The White House coronavirus coordinator asked people who have recently been in New York, where the death toll continues to climb, to quarantine themselves for 14 days, because they may have been exposed before leaving.
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President Donald Trump is pushing for the country to get back to business by April 12, Easter Sunday, when he said he would like to see churches full of people. The World Health Organization, meanwhile, has warned that the U.S. could become the pandemic's new epicenter.
And as the number of cases in the U.K. reached 8,000 on Wednesday, Prince Charles, heir to the British throne, was confirmed to have tested positive for coronavirus.
CORRECTION (March 25, 2020, 12:45 p.m. ET): An earlier version of the headline on this article misstated the status of the federal stimulus plan. The White House and Senate leaders have reached a deal, but the Senate has not yet passed the stimulus plan.
BuzzFeed CEO Jonah Peretti has informed the vast majority of staff that they will receive a pay cut for the months of April and May as the company struggles to endure revenue losses stemming from the coronavirus pandemic.
Peretti himself said he would not be taking a salary for several months. BuzzFeed employees who are making less than $125,000 a year — roughly 70 percent of staff — will see a pay cut of less than 10 percent, according to Peretti's memo. Executives will take pay cuts between 14 and 25 percent of their current salaries.
The move comes as media companies large and small suffer declines in advertising revenue.
"We’ve been monitoring the human and economic impact of the coronavirus and it’s clear we will see a major economic downturn in the next few months," Peretti wrote in the memo, a copy of which was obtained by NBC News.
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7d ago / 7:03 PM UTC
Hundreds of police officers exposed to coronavirus
Hundreds of police officers have been exposed to the coronavirus, and confirmed infections are expected to climb as testing becomes more widely available, according to the National Police Foundation, which launched an online data portal tracking the virus’ spread through American law enforcement agencies.
The tracking tool, which relies on agencies' voluntary reports, so far only reflects a tiny portion of the 18,000 or so police departments across the country. But it provides a glimpse of the virus’ potential to deplete their ranks. As of Wednesday afternoon, about 300 officers had been exposed, and 250 officers were unable to work, according to the portal.
James Burch, the foundation’s president, said police are desperate to get officers tested quickly so they can more effectively quarantine those who have been infected. Some agencies have put large numbers of officers in isolation because they may have been exposed.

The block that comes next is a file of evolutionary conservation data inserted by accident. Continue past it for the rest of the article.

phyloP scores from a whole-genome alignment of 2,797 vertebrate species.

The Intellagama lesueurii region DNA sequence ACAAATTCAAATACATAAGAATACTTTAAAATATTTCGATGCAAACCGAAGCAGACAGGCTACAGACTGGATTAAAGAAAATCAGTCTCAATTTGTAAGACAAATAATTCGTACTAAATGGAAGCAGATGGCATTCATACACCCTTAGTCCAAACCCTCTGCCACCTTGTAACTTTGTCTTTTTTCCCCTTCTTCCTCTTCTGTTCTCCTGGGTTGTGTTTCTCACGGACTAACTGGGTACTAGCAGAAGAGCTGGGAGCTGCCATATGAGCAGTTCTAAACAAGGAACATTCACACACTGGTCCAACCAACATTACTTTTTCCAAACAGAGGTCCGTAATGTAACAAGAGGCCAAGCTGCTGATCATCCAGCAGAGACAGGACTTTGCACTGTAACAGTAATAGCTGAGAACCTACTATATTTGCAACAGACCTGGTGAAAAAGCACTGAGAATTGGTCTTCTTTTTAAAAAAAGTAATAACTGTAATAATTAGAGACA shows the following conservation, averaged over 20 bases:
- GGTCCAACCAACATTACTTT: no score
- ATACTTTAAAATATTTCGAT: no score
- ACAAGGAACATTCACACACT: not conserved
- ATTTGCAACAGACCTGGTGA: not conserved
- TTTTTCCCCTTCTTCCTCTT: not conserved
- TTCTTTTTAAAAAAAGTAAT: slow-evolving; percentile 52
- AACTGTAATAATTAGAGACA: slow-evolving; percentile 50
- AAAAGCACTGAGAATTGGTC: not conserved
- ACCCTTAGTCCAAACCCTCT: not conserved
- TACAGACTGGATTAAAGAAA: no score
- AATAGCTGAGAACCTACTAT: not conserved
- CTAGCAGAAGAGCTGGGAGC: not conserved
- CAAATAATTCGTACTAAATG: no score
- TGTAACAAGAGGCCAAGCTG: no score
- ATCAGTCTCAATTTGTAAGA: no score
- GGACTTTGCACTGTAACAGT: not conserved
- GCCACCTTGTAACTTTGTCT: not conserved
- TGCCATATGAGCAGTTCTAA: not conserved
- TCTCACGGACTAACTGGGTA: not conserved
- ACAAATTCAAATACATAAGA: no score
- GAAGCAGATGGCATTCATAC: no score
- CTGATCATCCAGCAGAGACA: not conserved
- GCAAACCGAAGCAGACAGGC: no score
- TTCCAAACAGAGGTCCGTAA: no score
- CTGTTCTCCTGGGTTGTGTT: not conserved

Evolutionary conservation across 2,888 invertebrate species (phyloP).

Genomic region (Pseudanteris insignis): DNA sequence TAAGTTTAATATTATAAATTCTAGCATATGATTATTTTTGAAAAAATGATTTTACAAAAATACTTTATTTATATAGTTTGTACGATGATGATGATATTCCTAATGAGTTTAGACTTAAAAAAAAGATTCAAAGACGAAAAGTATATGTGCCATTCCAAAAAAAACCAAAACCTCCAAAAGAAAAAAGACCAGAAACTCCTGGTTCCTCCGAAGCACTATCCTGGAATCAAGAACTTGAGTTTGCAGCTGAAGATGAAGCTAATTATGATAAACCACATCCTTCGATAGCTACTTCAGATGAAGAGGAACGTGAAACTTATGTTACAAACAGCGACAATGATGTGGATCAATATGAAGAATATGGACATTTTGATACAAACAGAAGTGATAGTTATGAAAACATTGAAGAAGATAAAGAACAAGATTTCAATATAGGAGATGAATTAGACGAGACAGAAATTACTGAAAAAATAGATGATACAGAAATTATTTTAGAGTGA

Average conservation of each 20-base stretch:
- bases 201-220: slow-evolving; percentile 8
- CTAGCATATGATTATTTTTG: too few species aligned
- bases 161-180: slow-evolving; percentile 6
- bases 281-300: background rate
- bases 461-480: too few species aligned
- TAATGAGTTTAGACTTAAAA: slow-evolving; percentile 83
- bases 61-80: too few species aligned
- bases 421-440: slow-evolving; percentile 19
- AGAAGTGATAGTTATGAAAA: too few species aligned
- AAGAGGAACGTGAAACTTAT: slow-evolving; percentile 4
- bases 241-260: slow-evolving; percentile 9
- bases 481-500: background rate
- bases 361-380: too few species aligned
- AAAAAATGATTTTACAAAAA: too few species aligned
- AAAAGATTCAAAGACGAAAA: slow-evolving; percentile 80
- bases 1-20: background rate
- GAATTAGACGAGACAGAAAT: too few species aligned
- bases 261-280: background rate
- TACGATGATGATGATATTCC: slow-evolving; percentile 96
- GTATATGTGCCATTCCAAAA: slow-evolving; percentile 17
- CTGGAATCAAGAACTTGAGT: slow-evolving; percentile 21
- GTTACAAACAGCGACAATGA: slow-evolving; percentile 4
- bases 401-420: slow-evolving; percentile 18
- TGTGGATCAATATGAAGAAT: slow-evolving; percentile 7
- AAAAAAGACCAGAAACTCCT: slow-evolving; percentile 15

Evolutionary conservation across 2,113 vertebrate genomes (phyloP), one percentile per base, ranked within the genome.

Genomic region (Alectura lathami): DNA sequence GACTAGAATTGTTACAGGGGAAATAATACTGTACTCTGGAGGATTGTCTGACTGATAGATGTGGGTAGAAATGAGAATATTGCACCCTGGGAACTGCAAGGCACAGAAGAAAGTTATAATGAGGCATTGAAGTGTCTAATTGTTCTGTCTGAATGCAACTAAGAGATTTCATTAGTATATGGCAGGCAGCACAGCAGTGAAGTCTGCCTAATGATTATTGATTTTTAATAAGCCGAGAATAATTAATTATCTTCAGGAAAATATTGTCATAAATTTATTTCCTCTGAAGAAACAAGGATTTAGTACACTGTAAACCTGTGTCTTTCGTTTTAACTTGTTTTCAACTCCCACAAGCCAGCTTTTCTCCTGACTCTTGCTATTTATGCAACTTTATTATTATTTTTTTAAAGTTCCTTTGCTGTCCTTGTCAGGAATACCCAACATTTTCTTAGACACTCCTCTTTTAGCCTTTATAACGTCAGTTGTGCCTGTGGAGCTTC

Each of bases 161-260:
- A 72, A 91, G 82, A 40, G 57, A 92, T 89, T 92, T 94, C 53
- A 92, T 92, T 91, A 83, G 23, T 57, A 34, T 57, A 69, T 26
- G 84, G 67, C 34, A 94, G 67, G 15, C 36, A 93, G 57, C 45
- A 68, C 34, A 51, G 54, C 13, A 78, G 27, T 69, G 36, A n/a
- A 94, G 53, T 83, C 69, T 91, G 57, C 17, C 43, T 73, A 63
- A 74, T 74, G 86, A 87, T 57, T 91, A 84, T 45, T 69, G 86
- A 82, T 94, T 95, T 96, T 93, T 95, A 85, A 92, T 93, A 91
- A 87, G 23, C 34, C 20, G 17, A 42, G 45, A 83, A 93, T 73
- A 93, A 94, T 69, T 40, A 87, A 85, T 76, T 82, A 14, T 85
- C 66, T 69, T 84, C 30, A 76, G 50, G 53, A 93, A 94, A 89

The data portal also measures police shortfalls in protection equipment, including masks and gloves.
"The data shows a lot of officers exposed but not a lot diagnosed," Burch said. "We assume that's because there's not a lot of testing out there yet, but once testing improves we might see an increase."
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20h ago / 9:28 AM UTC
What is a ventilator? The 'critical resource' that is currently in short supply
The coronavirus is straining the global health care system, with one piece of lifesaving medical equipment in particularly scarce supply: mechanical ventilators.
A ventilator helps patients who cannot properly breathe on their own by pumping air into their lungs through a tube that has been surgically inserted into their windpipes. Because COVID-19, the disease caused by the coronavirus, affects the respiratory system, the number of hospitalized patients in need of breathing assistance has exploded since the pandemic began.
At least 24 of 94 residents and patients of St. Joseph’s Senior Home in Woodbridge, about 20 miles south of Newark, have tested positive for coronavirus and the other 70 clients are also believed to have the virus, authorities said.
The first positive came back on March 17 and at least one positive test has come back "everyday thereafter," said John Hagerty, a spokesman for the city of Woodbridge.
American Samoa’s coronavirus conundrum: No way to test
As the coronavirus was rapidly spreading across the continental United States last week, a person living thousands of miles away in American Samoa developed what appeared to be symptoms of the virus.
Health officials In the U.S. territory located deep in the South Pacific rushed to determine if its first potential COVID-19 case would turn out positive. But they had one problem: they couldn’t analyze the samples.
San Francisco reported its first coronavirus death, after a man in his 40s passed away from the disease, officials said Tuesday.
“My condolences go out to this San Franciscan and their loved ones," Mayor London Breed said in a statement. "It is a sad day, and we need to pull together as a City to do everything in our power to reduce the likelihood of additional deaths in our community."
At least 178 San Franciscans had tested positive for coronavirus by Wednesday morning, according to the public health department.
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7d ago / 6:02 PM UTC
World Health Organization cautions on reopening schools, businesses
"These measures are the best way to suppress & stop transmission, so that when restrictions are lifted, the #coronavirus doesn’t resurge. The last thing any country needs is to open schools & businesses, only to be forced to close them again because of a resurgence"-@DrTedros
"We're going to need to make sure the money gets out quickly into people's pockets and to keep close watch on how corporations are using taxpayer funds,” the 2020 presidential candidate said on a virtual press briefing. He added that “this bill can keep workers on payrolls. That’s huge."